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New International African American Museum opens at prominent site of the slave trade

The outside of the International African American Museum. (Courtesy of Jim Sink  Photography)
The outside of the International African American Museum. (Courtesy of Jim Sink Photography)

The new International African American Museum, which opened last month in Charleston South Carolina, stands at a location that is itself drenched in history.

The museum is on Gadsden’s Wharf, where ships carrying enslaved people from Africa arrived to bring them into bondage in America. Gadsden’s Wharf was one of the nation’s largest trans-Atlantic slave ports, says Tonya Matthews, president of the museum.

Historians estimate nearly half of enslaved Africans who came to America arrived and entered at the port complex in Charleston.

“It was a major point of commerce,” Matthews says. “And a big part of that commerce was enslaved people.”

Matthews calls it hallowed ground, with the museum transforming an entry point of enslavement into a location for education. She points out that the entire museum structure doesn’t actually touch that ground. Instead, it rises up on pillars.

The outside of the International African American Museum. (Courtesy of Ellis Creek Photography)

 

Outdoor space for walkways, gardens, a reflecting pool are beneath the building and on the grounds overlooking the Atlantic Ocean. Architect Henry Cobb designed the rectangular, single-story structure to appear to float 13 feet off the ground.

“He decided that his challenge was to design a building for which the ground it stood upon would always be more important than the building itself,” says Matthews. “He decided that therefore the museum would not touch the ground.”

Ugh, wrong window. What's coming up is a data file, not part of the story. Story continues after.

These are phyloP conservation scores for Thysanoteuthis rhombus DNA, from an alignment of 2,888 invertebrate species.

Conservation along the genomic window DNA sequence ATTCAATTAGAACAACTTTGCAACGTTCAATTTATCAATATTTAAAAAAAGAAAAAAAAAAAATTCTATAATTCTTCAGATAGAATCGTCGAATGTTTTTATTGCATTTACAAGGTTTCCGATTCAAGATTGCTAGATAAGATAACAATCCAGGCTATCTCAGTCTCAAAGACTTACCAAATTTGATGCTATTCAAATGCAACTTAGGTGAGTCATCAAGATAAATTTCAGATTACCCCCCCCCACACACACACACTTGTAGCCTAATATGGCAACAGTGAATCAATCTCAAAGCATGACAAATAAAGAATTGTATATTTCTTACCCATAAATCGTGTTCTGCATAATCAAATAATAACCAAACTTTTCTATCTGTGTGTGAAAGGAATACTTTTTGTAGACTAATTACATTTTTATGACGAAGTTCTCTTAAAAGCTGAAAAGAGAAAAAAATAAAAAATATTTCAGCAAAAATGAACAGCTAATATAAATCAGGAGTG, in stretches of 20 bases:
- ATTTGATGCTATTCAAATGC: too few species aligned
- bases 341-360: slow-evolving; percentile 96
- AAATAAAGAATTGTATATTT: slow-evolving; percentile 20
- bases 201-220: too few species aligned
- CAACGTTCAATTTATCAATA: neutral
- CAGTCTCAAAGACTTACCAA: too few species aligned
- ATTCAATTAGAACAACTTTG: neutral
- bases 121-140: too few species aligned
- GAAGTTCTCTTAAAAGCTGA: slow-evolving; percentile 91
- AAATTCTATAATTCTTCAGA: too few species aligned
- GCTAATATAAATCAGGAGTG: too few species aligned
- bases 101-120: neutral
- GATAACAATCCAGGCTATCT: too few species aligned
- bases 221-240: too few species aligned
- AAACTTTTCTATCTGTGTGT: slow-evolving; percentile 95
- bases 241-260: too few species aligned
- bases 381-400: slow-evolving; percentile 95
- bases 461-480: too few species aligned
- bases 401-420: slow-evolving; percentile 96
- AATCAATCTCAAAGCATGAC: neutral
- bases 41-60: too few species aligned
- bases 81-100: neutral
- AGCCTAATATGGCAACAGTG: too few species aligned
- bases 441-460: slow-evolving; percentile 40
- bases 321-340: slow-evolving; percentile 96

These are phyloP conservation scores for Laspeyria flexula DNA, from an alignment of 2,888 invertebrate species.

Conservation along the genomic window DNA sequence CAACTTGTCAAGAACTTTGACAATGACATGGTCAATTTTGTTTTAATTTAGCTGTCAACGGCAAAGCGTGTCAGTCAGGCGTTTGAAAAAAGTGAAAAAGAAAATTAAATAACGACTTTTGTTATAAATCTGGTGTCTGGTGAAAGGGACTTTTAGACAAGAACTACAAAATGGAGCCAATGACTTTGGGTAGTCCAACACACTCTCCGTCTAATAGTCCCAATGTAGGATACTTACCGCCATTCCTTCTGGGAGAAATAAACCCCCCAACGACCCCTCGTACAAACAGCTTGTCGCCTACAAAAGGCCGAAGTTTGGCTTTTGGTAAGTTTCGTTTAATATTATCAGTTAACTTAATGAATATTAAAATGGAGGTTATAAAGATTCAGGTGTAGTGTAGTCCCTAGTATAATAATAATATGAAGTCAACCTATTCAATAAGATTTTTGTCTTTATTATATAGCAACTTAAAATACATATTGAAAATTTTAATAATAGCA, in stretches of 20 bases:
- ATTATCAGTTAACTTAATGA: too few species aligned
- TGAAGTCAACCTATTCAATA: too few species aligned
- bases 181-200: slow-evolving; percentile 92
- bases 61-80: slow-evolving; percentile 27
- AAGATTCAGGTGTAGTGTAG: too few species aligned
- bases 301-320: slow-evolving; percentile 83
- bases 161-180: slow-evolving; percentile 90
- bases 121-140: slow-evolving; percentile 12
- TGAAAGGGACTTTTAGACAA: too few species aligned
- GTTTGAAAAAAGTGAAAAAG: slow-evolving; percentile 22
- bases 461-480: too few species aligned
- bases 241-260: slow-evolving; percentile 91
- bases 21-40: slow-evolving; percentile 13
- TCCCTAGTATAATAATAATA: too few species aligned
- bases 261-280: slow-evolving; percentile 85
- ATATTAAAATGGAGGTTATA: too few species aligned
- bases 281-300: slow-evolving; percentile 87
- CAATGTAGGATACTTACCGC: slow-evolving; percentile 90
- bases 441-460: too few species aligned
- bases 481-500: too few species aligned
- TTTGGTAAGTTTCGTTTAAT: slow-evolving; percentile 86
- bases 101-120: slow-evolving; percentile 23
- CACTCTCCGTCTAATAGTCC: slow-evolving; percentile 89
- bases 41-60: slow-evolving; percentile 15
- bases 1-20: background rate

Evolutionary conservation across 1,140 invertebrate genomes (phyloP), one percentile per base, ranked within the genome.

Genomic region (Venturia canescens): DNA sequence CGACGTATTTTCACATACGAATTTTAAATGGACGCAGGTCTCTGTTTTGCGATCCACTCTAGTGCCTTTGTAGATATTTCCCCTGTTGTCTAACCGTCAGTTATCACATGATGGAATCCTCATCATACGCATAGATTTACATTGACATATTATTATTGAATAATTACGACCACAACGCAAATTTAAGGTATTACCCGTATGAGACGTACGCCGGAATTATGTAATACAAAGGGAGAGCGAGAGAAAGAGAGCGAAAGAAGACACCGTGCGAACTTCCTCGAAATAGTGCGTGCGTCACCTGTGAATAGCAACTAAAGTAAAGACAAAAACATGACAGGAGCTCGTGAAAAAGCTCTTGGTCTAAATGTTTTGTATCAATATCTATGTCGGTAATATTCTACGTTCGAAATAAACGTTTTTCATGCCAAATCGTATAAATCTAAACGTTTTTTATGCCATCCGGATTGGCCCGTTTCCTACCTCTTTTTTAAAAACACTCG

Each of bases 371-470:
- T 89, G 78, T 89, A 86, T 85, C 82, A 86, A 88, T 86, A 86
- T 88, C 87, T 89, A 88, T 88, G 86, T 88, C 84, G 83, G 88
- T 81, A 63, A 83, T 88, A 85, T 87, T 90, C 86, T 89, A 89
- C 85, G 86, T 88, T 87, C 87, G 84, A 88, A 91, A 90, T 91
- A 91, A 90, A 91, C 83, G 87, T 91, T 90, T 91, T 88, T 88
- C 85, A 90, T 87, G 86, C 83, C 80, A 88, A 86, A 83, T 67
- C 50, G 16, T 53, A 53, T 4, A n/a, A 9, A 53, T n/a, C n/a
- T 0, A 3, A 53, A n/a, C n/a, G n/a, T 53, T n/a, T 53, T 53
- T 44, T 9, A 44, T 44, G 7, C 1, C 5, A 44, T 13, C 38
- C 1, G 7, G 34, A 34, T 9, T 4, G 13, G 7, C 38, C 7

The representation of the brig vigilante, from Nantes, a vessel employed in the slave trade. (Courtesy of Corbis)

The grounds include a Tide Tribute pool with an art instillation at the bottom. Embedded in the concrete ground is an engraved relief inspired by the Brooks diagrams which illustrate how Africans were shackled and packed into ships.

“It’s a place with all the emotions. As the waters are going down, there are days I am reminded of those that we lost,” says Matthews. “But as the waters are coming up, there are days I am reminded of those who did ultimately rise up out of this space to give rise to everything we are trying to do today.”

The museum includes a Center for Family History where people can investigate their ancestry.

“It was thought that African Americans couldn’t go back very far because of the record keeping, because of the family separation, because of slavery itself,” says Matthews.

Civic leaders, artists, elected officials have been working and contributing for more than two decades to bring the museum to life. And Matthews says the museum strives to bring a rich history fully to life.

“It’s not always trauma, and it’s not white washed to give you a false sense of joy,” she says. “It’s this African American ethic of trauma and joy constantly interwoven, simultaneously inside every story that we tell.”


Shirley Jahad produced and edited this interview for broadcast with Catherine Welch. Jahad also adapted it for the web.

This article was originally published on WBUR.org.

Copyright 2023 NPR. To see more, visit https://www.npr.org.

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